Sunday, January 8, 2012

Queen of the Wardrobe Change

"That time? O times
I laughed him out of patience; and that night
I laugh'd him into patience; and next morn,
Ere the ninth hour, I drunk him to his bed,
Then put my tires and mantles on him, whilst
I wore his sword Philippan."

- Cleopatra (from Shakespeare's Antony and Cleopatra)

The Macedonian, Cleopatra VII,  was the last Pharaoh of Egypt. A Master self-promoter she presented herself, despite being wholly Greek, as the reincarnation of the Egyptian goddess Isis.
She seduced her most likely conquerer, Julius Caesar, and in one or so nights she seeded an heir that would protect her and her empire, seemingly becoming pregnant on command (gots to got a plan!). She even managed to commit suicide in a sexy way (worthy of hundreds of oil paintings depicting the titillating moment that asp meets breast.)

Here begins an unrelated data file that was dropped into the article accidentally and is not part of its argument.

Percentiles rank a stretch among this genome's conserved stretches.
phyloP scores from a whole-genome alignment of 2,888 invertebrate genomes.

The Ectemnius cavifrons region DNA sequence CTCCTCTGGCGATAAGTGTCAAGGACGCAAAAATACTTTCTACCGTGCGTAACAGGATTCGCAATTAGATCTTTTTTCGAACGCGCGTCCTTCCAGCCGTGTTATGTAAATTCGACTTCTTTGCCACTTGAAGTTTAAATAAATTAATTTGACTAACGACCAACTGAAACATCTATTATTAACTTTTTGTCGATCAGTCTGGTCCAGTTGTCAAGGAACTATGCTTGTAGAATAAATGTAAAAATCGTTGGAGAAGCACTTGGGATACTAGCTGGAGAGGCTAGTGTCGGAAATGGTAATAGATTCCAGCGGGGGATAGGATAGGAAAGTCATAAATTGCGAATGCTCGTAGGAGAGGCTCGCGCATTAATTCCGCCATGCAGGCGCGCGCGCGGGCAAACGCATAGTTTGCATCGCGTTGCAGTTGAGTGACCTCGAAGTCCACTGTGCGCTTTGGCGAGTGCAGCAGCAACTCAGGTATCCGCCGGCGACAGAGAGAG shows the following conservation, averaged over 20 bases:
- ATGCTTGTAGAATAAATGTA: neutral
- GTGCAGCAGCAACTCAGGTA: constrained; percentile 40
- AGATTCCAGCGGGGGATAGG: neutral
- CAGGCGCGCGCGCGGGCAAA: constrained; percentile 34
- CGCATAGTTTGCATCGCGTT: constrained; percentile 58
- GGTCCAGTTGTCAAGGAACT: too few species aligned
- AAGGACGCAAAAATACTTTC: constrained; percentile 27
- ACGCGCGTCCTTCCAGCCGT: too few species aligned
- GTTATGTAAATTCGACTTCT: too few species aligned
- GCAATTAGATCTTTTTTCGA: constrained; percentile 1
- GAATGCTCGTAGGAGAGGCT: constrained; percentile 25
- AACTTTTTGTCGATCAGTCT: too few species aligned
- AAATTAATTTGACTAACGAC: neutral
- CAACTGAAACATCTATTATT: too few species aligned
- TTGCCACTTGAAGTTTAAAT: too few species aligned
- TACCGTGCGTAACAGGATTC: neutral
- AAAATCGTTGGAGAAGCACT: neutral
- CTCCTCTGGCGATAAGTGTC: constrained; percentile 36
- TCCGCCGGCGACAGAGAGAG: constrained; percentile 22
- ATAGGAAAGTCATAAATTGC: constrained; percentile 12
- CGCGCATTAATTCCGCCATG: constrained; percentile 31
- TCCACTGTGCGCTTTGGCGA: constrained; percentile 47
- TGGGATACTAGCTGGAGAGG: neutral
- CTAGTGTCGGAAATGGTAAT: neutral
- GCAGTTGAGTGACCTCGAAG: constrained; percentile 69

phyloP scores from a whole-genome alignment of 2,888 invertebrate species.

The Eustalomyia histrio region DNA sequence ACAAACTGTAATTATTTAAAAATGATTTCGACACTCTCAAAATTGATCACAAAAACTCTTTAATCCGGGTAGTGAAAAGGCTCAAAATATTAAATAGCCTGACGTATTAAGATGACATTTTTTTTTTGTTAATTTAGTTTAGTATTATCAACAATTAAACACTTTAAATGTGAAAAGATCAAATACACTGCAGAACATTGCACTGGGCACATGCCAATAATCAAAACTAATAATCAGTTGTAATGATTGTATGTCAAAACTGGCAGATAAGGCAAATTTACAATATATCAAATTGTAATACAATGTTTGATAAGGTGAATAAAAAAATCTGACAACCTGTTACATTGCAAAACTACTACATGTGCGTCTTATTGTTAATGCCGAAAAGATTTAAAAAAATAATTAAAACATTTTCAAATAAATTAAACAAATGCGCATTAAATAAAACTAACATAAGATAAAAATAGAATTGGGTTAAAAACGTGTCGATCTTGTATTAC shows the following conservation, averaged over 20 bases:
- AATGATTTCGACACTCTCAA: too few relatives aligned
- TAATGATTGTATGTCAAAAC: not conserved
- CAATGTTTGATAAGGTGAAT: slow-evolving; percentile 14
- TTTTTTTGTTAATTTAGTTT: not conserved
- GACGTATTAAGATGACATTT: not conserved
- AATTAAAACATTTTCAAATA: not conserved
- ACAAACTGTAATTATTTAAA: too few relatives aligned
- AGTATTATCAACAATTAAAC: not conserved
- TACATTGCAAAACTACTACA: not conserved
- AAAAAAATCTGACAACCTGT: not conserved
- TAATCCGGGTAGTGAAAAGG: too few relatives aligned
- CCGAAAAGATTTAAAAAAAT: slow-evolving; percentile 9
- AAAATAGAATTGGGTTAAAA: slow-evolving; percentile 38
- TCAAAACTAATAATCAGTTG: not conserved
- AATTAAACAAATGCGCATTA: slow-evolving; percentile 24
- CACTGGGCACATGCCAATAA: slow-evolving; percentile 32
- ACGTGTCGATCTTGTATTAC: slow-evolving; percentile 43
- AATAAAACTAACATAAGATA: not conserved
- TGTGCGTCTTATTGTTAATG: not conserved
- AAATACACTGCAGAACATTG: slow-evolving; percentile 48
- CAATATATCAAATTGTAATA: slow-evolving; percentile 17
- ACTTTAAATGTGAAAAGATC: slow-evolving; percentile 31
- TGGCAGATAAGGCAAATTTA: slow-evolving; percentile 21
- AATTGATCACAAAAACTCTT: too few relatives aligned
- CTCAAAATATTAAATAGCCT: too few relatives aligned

Cleopatra is a role of a lifetime, most obviously because of the accompanying wardrobe. Today I obsessed a bit over old Hollywood's vision of the royal, and the vintage starlets who got to portray her.
An exquisite Vivien Leigh (Caesar and Cleopatra, 1945)

A Cheeky Sophia Loren (Two Nights With Cleopatra, 1964)
A demure, composed Piper Laurie (Caesar and Cleopatra, 1959)

Debra Paget (Cleopatra’s Daughter, 1960)
Liz, in the film that launched the affair that brought us the Burton diamond. Despite his purportedly calling her a "fat, little tart" on the set, he later said "her mind is like a poem". (Cleopatra, 1963)

Claudette Colbert in Cecil B. DeMille's camp-filled Cleopatra (1934)

Unknown Actress as Cleopatra on the cover of De Heldinnen der Liefde (1927)

Theda Bara (Cleopatra, 1917)
Thandie Newton's homage to Bara for a Virgin Media Shorts promotion.


  1. How did you like HBO's "Rome"? I adored the costumes and sets as much as the stories!

  2. I haven't seen it. There are, like, 30 good shows out there I just can't cram in even with TiVo.

  3. We watched it on DVD from Netflix. It's the only show I've watched each episode twice in a row - once without the commentary then with it.